10 April 2006

From Revolutionary to Reactionary in 20 Years

Theatres ... were much more tightly controlled [after the Russian Revolution]. The Moscow Art Theatre soon had to search for a repertoire more attuned to the new era, just as Stanislavsky and Nemirovich-Danchenko had to forget their enthusiasm for Kerensky, who had fled into exile following the Bolshevik coup in Petrograd. In fact the tall and distinguished Stanislavsky now strode down Moscow streets with his fur coat thrown wide open to show a large red bow, demonstrating his revolutionary loyalty. The actors and stage crew of the Moscow Art Theatre became state employees on pitiful salaries and answerable to People's Commissar for Enlightenment Anatoly Lunacharsky.

Bolshevik agitprop groups brought factory workers into the much larger Solodovnikovsky Theatre, just across the road, where Stanislavsky and his colleagues performed as part of a programme, designated 'Proletkult', to bring culture to the factory floor. This organization, promoted so strongly by Lunacharsky, was designed through groups of actors, musicians and singers to create a cultural revolution for the working class, just as the encyclopédistes had produced one for the bourgeoisie of eighteenth-century France. Lenin, however, was privately scathing about such efforts, partly because his own tastes owed more to the ancien régime, but also because he knew perfectly well that this was not real proletarian culture. At best, it was simply an attempt to force-feed the masses on high-minded political correctness. At worst, it was an excuse for cultural nihilists, such as Futurists like Mayakovsky, to call for the destruction of all traditional art works as a shock tactic of cultural liberation.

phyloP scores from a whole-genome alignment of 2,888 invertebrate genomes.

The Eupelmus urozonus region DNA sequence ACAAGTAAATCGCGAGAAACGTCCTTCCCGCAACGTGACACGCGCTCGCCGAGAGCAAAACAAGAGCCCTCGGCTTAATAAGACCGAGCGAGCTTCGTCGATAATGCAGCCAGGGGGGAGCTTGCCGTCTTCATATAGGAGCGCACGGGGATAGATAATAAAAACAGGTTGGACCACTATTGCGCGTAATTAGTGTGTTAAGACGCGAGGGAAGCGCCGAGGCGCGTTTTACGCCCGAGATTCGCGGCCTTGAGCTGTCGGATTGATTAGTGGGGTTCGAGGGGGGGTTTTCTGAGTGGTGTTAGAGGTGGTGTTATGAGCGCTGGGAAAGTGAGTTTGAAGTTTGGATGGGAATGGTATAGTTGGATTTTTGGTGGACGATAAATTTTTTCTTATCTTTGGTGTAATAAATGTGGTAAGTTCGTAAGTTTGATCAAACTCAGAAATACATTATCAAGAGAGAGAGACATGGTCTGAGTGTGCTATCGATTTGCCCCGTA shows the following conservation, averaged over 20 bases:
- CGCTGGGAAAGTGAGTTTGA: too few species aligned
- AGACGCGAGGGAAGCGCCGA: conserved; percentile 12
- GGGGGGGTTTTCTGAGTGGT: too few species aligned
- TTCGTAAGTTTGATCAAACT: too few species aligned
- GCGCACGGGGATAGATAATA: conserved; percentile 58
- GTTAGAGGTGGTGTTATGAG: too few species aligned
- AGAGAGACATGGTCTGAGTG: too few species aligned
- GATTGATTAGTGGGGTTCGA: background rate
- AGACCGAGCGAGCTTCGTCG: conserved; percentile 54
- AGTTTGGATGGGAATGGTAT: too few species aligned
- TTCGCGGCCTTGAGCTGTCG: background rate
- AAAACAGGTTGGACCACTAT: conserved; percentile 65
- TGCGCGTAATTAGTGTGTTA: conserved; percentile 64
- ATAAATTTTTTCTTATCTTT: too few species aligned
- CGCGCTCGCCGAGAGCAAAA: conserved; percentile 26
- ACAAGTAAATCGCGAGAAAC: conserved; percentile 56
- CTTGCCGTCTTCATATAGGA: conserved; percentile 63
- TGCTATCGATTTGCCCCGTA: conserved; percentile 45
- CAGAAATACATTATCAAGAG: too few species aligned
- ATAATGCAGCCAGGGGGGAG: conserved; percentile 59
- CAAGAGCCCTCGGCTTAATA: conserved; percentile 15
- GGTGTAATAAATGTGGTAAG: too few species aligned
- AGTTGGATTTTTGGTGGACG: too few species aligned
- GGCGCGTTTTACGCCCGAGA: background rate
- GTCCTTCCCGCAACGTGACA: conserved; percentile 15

Some of these workers gaped in bewilderment at the Moscow Art Theatre production or simply ignored the proceedings and just ate, drank, smoked and chatted together. Others, however, shuffled their feet in irritation at what seemed to them a sympathetic portrayal of bourgeois life. Many yelled their opinions. On some occasions, the noise and behaviour struck Stanislavsky as so unseemly that he went front of stage to remonstrate with the audience. The Moscow Art Theatre, which had appeared so revolutionary when it began in 1898, now looked dated, if not reactionary. It was a depressing twentieth anniversary for those who, in Stanislavsky's phrase, 'always served beauty and nobility'. But he also acknowledged rather abjectly that 'we have become the representatives of experience; we have been placed as conservatives with whom it is the holy duty of the innovator to struggle. One must have enemies to attack.'
SOURCE: The Mystery of Olga Chekhova: The true story of a family torn apart by revolution and war, by Antony Beevor (Penguin, 2005), pp. 52-54

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